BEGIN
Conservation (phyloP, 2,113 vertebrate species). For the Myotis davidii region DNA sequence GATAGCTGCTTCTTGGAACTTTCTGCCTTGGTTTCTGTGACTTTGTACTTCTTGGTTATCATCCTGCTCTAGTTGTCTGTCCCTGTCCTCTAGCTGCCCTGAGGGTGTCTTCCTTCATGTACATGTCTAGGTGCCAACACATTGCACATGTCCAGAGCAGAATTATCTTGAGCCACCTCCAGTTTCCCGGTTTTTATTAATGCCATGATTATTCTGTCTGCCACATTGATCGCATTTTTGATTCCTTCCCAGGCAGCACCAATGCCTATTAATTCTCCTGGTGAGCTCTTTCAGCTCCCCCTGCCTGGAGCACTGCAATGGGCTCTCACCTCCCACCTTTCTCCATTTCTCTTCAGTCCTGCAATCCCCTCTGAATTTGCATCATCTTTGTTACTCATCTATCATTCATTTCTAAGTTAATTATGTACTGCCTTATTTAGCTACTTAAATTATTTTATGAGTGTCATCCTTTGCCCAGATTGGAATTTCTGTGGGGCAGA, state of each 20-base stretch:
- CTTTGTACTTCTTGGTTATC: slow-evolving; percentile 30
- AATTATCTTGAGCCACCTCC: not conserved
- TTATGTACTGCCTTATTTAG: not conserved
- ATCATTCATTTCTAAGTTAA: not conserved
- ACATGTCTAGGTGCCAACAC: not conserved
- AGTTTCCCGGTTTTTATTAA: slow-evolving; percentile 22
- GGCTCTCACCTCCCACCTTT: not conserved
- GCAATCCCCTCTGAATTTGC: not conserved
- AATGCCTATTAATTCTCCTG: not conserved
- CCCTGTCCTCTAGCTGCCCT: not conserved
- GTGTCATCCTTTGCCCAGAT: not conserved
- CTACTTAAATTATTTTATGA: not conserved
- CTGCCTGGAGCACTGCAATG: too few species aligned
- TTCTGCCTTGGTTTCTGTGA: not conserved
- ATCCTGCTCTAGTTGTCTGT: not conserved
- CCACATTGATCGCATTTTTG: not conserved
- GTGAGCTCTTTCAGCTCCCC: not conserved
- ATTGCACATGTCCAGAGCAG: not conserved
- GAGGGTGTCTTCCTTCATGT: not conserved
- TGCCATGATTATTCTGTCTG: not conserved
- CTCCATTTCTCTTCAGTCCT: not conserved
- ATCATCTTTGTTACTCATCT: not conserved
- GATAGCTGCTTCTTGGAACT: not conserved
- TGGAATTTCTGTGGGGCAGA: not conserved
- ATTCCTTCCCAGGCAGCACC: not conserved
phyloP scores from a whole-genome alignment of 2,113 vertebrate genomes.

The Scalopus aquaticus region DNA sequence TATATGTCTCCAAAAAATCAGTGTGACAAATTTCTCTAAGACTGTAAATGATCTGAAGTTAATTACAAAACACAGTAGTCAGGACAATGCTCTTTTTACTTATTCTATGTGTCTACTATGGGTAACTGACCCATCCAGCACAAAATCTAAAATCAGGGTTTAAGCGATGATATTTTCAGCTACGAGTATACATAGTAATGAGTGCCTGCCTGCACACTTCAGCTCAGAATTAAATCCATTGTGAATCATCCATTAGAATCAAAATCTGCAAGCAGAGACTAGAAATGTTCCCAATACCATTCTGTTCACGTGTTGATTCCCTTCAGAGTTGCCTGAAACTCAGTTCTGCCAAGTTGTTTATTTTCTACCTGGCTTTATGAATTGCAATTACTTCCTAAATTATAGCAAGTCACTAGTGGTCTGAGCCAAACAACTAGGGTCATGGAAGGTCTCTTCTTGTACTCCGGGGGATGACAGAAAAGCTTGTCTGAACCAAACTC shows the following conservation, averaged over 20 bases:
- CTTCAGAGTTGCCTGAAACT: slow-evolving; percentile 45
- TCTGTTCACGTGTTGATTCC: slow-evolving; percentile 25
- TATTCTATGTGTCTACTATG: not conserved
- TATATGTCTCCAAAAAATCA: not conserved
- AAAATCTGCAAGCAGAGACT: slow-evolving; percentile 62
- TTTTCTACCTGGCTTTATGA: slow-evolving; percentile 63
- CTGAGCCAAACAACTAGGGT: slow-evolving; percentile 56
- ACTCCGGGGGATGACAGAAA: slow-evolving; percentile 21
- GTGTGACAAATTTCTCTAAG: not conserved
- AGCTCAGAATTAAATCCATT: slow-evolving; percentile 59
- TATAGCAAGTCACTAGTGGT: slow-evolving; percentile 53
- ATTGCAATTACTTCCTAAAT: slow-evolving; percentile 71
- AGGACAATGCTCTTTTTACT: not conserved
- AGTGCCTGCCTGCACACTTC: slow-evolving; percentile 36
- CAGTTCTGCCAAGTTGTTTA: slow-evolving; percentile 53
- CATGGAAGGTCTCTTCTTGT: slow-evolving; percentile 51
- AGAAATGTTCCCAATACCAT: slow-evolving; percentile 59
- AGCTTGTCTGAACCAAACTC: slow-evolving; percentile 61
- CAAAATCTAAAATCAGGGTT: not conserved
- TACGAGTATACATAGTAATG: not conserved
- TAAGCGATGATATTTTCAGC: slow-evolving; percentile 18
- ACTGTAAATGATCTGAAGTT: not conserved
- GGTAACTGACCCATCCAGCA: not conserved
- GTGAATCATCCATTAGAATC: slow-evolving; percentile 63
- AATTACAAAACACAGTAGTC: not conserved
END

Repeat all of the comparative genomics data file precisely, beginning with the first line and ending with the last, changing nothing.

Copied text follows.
Conservation (phyloP, 2,113 vertebrate species). For the Myotis davidii region DNA sequence GATAGCTGCTTCTTGGAACTTTCTGCCTTGGTTTCTGTGACTTTGTACTTCTTGGTTATCATCCTGCTCTAGTTGTCTGTCCCTGTCCTCTAGCTGCCCTGAGGGTGTCTTCCTTCATGTACATGTCTAGGTGCCAACACATTGCACATGTCCAGAGCAGAATTATCTTGAGCCACCTCCAGTTTCCCGGTTTTTATTAATGCCATGATTATTCTGTCTGCCACATTGATCGCATTTTTGATTCCTTCCCAGGCAGCACCAATGCCTATTAATTCTCCTGGTGAGCTCTTTCAGCTCCCCCTGCCTGGAGCACTGCAATGGGCTCTCACCTCCCACCTTTCTCCATTTCTCTTCAGTCCTGCAATCCCCTCTGAATTTGCATCATCTTTGTTACTCATCTATCATTCATTTCTAAGTTAATTATGTACTGCCTTATTTAGCTACTTAAATTATTTTATGAGTGTCATCCTTTGCCCAGATTGGAATTTCTGTGGGGCAGA, state of each 20-base stretch:
- CTTTGTACTTCTTGGTTATC: slow-evolving; percentile 30
- AATTATCTTGAGCCACCTCC: not conserved
- TTATGTACTGCCTTATTTAG: not conserved
- ATCATTCATTTCTAAGTTAA: not conserved
- ACATGTCTAGGTGCCAACAC: not conserved
- AGTTTCCCGGTTTTTATTAA: slow-evolving; percentile 22
- GGCTCTCACCTCCCACCTTT: not conserved
- GCAATCCCCTCTGAATTTGC: not conserved
- AATGCCTATTAATTCTCCTG: not conserved
- CCCTGTCCTCTAGCTGCCCT: not conserved
- GTGTCATCCTTTGCCCAGAT: not conserved
- CTACTTAAATTATTTTATGA: not conserved
- CTGCCTGGAGCACTGCAATG: too few species aligned
- TTCTGCCTTGGTTTCTGTGA: not conserved
- ATCCTGCTCTAGTTGTCTGT: not conserved
- CCACATTGATCGCATTTTTG: not conserved
- GTGAGCTCTTTCAGCTCCCC: not conserved
- ATTGCACATGTCCAGAGCAG: not conserved
- GAGGGTGTCTTCCTTCATGT: not conserved
- TGCCATGATTATTCTGTCTG: not conserved
- CTCCATTTCTCTTCAGTCCT: not conserved
- ATCATCTTTGTTACTCATCT: not conserved
- GATAGCTGCTTCTTGGAACT: not conserved
- TGGAATTTCTGTGGGGCAGA: not conserved
- ATTCCTTCCCAGGCAGCACC: not conserved
phyloP scores from a whole-genome alignment of 2,113 vertebrate genomes.

The Scalopus aquaticus region DNA sequence TATATGTCTCCAAAAAATCAGTGTGACAAATTTCTCTAAGACTGTAAATGATCTGAAGTTAATTACAAAACACAGTAGTCAGGACAATGCTCTTTTTACTTATTCTATGTGTCTACTATGGGTAACTGACCCATCCAGCACAAAATCTAAAATCAGGGTTTAAGCGATGATATTTTCAGCTACGAGTATACATAGTAATGAGTGCCTGCCTGCACACTTCAGCTCAGAATTAAATCCATTGTGAATCATCCATTAGAATCAAAATCTGCAAGCAGAGACTAGAAATGTTCCCAATACCATTCTGTTCACGTGTTGATTCCCTTCAGAGTTGCCTGAAACTCAGTTCTGCCAAGTTGTTTATTTTCTACCTGGCTTTATGAATTGCAATTACTTCCTAAATTATAGCAAGTCACTAGTGGTCTGAGCCAAACAACTAGGGTCATGGAAGGTCTCTTCTTGTACTCCGGGGGATGACAGAAAAGCTTGTCTGAACCAAACTC shows the following conservation, averaged over 20 bases:
- CTTCAGAGTTGCCTGAAACT: slow-evolving; percentile 45
- TCTGTTCACGTGTTGATTCC: slow-evolving; percentile 25
- TATTCTATGTGTCTACTATG: not conserved
- TATATGTCTCCAAAAAATCA: not conserved
- AAAATCTGCAAGCAGAGACT: slow-evolving; percentile 62
- TTTTCTACCTGGCTTTATGA: slow-evolving; percentile 63
- CTGAGCCAAACAACTAGGGT: slow-evolving; percentile 56
- ACTCCGGGGGATGACAGAAA: slow-evolving; percentile 21
- GTGTGACAAATTTCTCTAAG: not conserved
- AGCTCAGAATTAAATCCATT: slow-evolving; percentile 59
- TATAGCAAGTCACTAGTGGT: slow-evolving; percentile 53
- ATTGCAATTACTTCCTAAAT: slow-evolving; percentile 71
- AGGACAATGCTCTTTTTACT: not conserved
- AGTGCCTGCCTGCACACTTC: slow-evolving; percentile 36
- CAGTTCTGCCAAGTTGTTTA: slow-evolving; percentile 53
- CATGGAAGGTCTCTTCTTGT: slow-evolving; percentile 51
- AGAAATGTTCCCAATACCAT: slow-evolving; percentile 59
- AGCTTGTCTGAACCAAACTC: slow-evolving; percentile 61
- CAAAATCTAAAATCAGGGTT: not conserved
- TACGAGTATACATAGTAATG: not conserved
- TAAGCGATGATATTTTCAGC: slow-evolving; percentile 18
- ACTGTAAATGATCTGAAGTT: not conserved
- GGTAACTGACCCATCCAGCA: not conserved
- GTGAATCATCCATTAGAATC: slow-evolving; percentile 63
- AATTACAAAACACAGTAGTC: not conserved